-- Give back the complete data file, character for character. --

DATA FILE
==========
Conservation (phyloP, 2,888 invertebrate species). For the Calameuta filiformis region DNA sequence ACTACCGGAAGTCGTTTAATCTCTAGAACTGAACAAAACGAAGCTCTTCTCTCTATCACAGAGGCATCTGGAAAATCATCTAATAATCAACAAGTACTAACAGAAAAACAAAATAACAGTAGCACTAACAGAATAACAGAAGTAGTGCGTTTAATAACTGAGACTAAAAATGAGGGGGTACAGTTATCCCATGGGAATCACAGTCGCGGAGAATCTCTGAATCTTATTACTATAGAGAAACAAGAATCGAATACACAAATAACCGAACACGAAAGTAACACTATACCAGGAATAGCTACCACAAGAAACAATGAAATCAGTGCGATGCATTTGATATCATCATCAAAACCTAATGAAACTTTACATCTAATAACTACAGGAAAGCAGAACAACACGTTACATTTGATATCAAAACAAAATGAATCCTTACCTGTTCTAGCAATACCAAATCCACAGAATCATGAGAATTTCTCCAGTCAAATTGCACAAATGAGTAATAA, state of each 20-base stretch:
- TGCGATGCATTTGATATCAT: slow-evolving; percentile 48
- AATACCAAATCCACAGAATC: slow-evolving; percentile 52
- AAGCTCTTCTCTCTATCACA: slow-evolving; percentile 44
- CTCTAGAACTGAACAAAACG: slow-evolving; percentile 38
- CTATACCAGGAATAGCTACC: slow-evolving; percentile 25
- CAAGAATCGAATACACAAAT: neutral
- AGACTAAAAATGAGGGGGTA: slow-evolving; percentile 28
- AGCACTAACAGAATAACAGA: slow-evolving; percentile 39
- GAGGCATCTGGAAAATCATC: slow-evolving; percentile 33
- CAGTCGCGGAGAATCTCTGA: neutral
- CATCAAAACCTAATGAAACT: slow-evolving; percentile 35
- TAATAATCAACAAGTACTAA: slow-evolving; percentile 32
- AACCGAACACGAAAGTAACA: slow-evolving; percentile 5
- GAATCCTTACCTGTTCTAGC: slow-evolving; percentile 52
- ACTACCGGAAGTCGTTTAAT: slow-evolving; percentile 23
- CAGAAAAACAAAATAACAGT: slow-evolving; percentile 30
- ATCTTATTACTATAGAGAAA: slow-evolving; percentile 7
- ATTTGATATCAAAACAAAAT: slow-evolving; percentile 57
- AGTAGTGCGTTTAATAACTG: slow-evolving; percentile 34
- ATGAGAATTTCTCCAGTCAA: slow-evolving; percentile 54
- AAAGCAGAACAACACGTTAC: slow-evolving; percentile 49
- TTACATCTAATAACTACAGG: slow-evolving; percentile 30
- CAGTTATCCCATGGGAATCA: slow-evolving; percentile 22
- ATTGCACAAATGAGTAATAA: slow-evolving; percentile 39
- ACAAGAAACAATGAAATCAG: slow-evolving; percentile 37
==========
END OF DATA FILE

Conservation (phyloP, 2,888 invertebrate species). For the Calameuta filiformis region DNA sequence ACTACCGGAAGTCGTTTAATCTCTAGAACTGAACAAAACGAAGCTCTTCTCTCTATCACAGAGGCATCTGGAAAATCATCTAATAATCAACAAGTACTAACAGAAAAACAAAATAACAGTAGCACTAACAGAATAACAGAAGTAGTGCGTTTAATAACTGAGACTAAAAATGAGGGGGTACAGTTATCCCATGGGAATCACAGTCGCGGAGAATCTCTGAATCTTATTACTATAGAGAAACAAGAATCGAATACACAAATAACCGAACACGAAAGTAACACTATACCAGGAATAGCTACCACAAGAAACAATGAAATCAGTGCGATGCATTTGATATCATCATCAAAACCTAATGAAACTTTACATCTAATAACTACAGGAAAGCAGAACAACACGTTACATTTGATATCAAAACAAAATGAATCCTTACCTGTTCTAGCAATACCAAATCCACAGAATCATGAGAATTTCTCCAGTCAAATTGCACAAATGAGTAATAA, state of each 20-base stretch:
- TGCGATGCATTTGATATCAT: slow-evolving; percentile 48
- AATACCAAATCCACAGAATC: slow-evolving; percentile 52
- AAGCTCTTCTCTCTATCACA: slow-evolving; percentile 44
- CTCTAGAACTGAACAAAACG: slow-evolving; percentile 38
- CTATACCAGGAATAGCTACC: slow-evolving; percentile 25
- CAAGAATCGAATACACAAAT: neutral
- AGACTAAAAATGAGGGGGTA: slow-evolving; percentile 28
- AGCACTAACAGAATAACAGA: slow-evolving; percentile 39
- GAGGCATCTGGAAAATCATC: slow-evolving; percentile 33
- CAGTCGCGGAGAATCTCTGA: neutral
- CATCAAAACCTAATGAAACT: slow-evolving; percentile 35
- TAATAATCAACAAGTACTAA: slow-evolving; percentile 32
- AACCGAACACGAAAGTAACA: slow-evolving; percentile 5
- GAATCCTTACCTGTTCTAGC: slow-evolving; percentile 52
- ACTACCGGAAGTCGTTTAAT: slow-evolving; percentile 23
- CAGAAAAACAAAATAACAGT: slow-evolving; percentile 30
- ATCTTATTACTATAGAGAAA: slow-evolving; percentile 7
- ATTTGATATCAAAACAAAAT: slow-evolving; percentile 57
- AGTAGTGCGTTTAATAACTG: slow-evolving; percentile 34
- ATGAGAATTTCTCCAGTCAA: slow-evolving; percentile 54
- AAAGCAGAACAACACGTTAC: slow-evolving; percentile 49
- TTACATCTAATAACTACAGG: slow-evolving; percentile 30
- CAGTTATCCCATGGGAATCA: slow-evolving; percentile 22
- ATTGCACAAATGAGTAATAA: slow-evolving; percentile 39
- ACAAGAAACAATGAAATCAG: slow-evolving; percentile 37